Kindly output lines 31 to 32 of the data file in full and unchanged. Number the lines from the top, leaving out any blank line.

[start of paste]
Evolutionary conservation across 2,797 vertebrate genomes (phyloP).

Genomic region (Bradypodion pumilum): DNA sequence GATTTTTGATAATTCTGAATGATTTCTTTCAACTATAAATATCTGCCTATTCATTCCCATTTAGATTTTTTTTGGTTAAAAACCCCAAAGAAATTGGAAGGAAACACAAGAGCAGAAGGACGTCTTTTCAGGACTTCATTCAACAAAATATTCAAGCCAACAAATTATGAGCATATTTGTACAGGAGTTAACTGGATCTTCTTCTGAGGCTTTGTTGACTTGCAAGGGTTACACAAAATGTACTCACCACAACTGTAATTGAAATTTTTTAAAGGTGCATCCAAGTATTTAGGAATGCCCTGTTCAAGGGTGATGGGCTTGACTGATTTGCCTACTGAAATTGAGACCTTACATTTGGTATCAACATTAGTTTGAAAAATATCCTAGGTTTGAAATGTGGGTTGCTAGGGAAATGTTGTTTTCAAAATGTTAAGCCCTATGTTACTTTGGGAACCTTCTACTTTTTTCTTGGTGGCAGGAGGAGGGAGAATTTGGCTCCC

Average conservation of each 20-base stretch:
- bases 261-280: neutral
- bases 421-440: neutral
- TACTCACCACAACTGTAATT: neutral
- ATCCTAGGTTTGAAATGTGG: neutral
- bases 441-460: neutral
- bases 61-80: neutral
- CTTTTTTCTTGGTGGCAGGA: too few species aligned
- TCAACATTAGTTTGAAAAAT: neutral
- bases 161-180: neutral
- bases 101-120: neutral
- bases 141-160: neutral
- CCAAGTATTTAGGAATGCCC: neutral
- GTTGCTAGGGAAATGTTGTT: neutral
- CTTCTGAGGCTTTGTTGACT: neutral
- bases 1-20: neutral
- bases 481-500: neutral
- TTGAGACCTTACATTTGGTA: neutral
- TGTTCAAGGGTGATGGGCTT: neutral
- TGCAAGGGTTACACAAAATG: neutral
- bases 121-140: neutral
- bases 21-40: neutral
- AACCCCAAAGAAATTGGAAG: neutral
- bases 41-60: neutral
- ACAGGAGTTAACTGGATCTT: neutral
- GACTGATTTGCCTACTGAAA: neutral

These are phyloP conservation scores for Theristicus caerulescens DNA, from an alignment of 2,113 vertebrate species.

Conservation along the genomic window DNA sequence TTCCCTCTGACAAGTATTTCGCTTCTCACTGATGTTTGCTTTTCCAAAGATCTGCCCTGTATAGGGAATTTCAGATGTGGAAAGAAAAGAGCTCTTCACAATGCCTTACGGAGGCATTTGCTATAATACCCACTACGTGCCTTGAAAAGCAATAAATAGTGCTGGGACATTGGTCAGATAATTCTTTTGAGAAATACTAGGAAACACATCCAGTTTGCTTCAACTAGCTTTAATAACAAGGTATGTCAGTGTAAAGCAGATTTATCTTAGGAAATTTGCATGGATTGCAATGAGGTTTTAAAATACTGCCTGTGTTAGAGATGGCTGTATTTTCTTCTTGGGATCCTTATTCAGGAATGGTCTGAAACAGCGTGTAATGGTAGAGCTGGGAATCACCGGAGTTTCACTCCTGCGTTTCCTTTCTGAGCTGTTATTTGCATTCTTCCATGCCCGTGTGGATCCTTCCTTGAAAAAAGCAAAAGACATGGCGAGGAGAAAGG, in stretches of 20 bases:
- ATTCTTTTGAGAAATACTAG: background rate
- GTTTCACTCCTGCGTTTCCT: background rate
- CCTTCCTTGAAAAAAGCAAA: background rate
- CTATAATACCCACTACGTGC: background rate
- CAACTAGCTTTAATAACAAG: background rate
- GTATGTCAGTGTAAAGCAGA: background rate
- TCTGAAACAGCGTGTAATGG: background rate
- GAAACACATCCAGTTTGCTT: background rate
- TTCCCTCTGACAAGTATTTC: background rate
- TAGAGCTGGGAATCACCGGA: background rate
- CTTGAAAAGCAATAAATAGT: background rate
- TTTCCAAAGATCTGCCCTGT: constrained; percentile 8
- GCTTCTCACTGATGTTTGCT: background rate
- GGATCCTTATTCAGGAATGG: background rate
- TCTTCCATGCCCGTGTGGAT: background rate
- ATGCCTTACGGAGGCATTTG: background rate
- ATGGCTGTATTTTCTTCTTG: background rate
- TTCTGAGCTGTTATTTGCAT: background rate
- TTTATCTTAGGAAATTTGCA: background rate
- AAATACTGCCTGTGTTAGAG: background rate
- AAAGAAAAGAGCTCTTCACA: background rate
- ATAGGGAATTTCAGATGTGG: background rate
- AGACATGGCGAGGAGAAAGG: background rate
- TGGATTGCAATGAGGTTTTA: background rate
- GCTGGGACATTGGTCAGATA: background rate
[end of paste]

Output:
- ATTCTTTTGAGAAATACTAG: background rate
- GTTTCACTCCTGCGTTTCCT: background rate